Businesses tempt Covid vaccine shy with vouchers and discounts

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Asda, National Express and are among companies that will offer incentives to customers who get vaccinated against coronavirus.

The group of businesses join Uber and Bolt, the taxi companies, and the takeaway service Deliveroo, which have said they will give discounted rides and meals to customers who have had a jab.

Asda will offer £10 vouchers for its clothing brand George to those aged 18 to 30 who get vaccinated at pop-up clinics in south London, Watford and Birmingham.

The travel company will offer £30 gift cards towards foreign travel for over-18s who book vaccinations through their website.

Better leisure centres will offer the over-16s a £10 voucher to use on any Better membership and a free three-day pass at any of their 235 leisure facilities across the UK.

Free Now, a taxi app, will provide up to £1 million in free rides for over-18s attending their vaccine appointment each way from Sunday until the end of September, while National Express Buses in the Midlands will offer 1,000 people five-day unlimited travel saver tickets that can be used within 90 days.

Sajid Javid, the health secretary, hailed a “cautious” move “towards normality” last night as the government ended the requirement for people to isolate if they are pinged.

From today, people in England who have had two doses of a coronavirus vaccine will no longer need to isolate if they are contacted by NHS Test and Trace or receive a notification from the NHS Covid-19 app. Instead, they will be encouraged, but not required, to get a PCR test.

Javid said: “The British public have played a vital role following self-isolation rules throughout the pandemic and sacrificing so much to help bring the virus under control.

“The requirement for double-jabbed and under-18s who are contacts of people with Covid-19 has been removed as we cautiously take another step back towards normality, thanks to the phenomenal success of our vaccine rollout.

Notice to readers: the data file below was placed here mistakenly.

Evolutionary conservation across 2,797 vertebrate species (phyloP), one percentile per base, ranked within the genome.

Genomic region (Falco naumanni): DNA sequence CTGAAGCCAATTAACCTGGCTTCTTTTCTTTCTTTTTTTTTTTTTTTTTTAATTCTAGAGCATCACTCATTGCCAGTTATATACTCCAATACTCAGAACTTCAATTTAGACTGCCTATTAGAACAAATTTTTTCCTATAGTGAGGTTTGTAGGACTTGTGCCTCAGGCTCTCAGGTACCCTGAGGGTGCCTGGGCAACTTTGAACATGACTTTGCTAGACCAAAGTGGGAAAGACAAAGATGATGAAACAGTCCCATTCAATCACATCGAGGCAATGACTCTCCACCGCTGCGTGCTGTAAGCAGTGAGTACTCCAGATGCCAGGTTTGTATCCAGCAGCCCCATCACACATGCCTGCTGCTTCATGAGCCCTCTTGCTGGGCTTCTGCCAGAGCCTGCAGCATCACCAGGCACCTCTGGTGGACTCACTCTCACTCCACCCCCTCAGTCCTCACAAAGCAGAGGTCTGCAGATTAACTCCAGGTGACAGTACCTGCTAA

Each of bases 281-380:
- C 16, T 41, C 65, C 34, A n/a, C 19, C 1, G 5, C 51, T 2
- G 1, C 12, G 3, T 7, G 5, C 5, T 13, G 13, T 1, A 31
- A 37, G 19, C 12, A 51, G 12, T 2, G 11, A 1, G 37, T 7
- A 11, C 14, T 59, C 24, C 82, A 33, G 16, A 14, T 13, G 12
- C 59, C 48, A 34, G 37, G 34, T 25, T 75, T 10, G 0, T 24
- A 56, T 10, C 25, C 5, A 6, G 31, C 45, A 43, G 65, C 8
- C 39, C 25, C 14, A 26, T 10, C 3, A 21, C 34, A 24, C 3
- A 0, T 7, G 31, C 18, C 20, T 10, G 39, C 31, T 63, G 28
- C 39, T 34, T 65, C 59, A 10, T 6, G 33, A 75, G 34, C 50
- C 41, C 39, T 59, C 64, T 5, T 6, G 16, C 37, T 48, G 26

“Vaccines are what will bring this pandemic to an end — with over 84,000 lives already saved and 23 million infections prevented. Please come forward to receive your jab as soon as you can to protect yourself and the people around you.”

The new rules will apply to all those who received their second jab at least 14 days before they were identified as a contact and to all under-18s. There will be no requirement for people to isolate while awaiting the results of their test.

Those who then test positive will be legally required to self-isolate, regardless of vaccination status. Anyone who develops coronavirus symptoms will also be expected to get a test and remain in isolation until their result comes back.

Ministers believe that the move will end the pingdemic, during which millions of people have been asked to isolate. Pubs and other industries have said it has devastated their workforces.

The decision to end the requirement for under-18s to self-isolate if they are identified as contacts is also significant before the return of schools in England next month.

The government is ending “bubbles” for groups of children and the need to stagger start and finish times.

There will be extra precautions for health and social care workers identified as close contacts. They will be allowed to return to work if they have a negative PCR test, and must take lateral flow tests as a precaution for the next ten days. Those working with patients who are clinically extremely vulnerable will be subjected to a risk assessment before they can return to work.

Professor Lawrence Young, a virologist at Warwick University, predicted that the loosened rules would increase infections. “This change comes at an interesting time when daily case numbers remain high and there is increasing evidence that double-vaccinated individuals can still get infected with the delta variant and spread infection to others,” he said.

“It is very likely that this change will fuel increased levels of infection and that this will lead to further hospitalisations and deaths. It will add to the current sense of complacency and the view that we are over the pandemic.”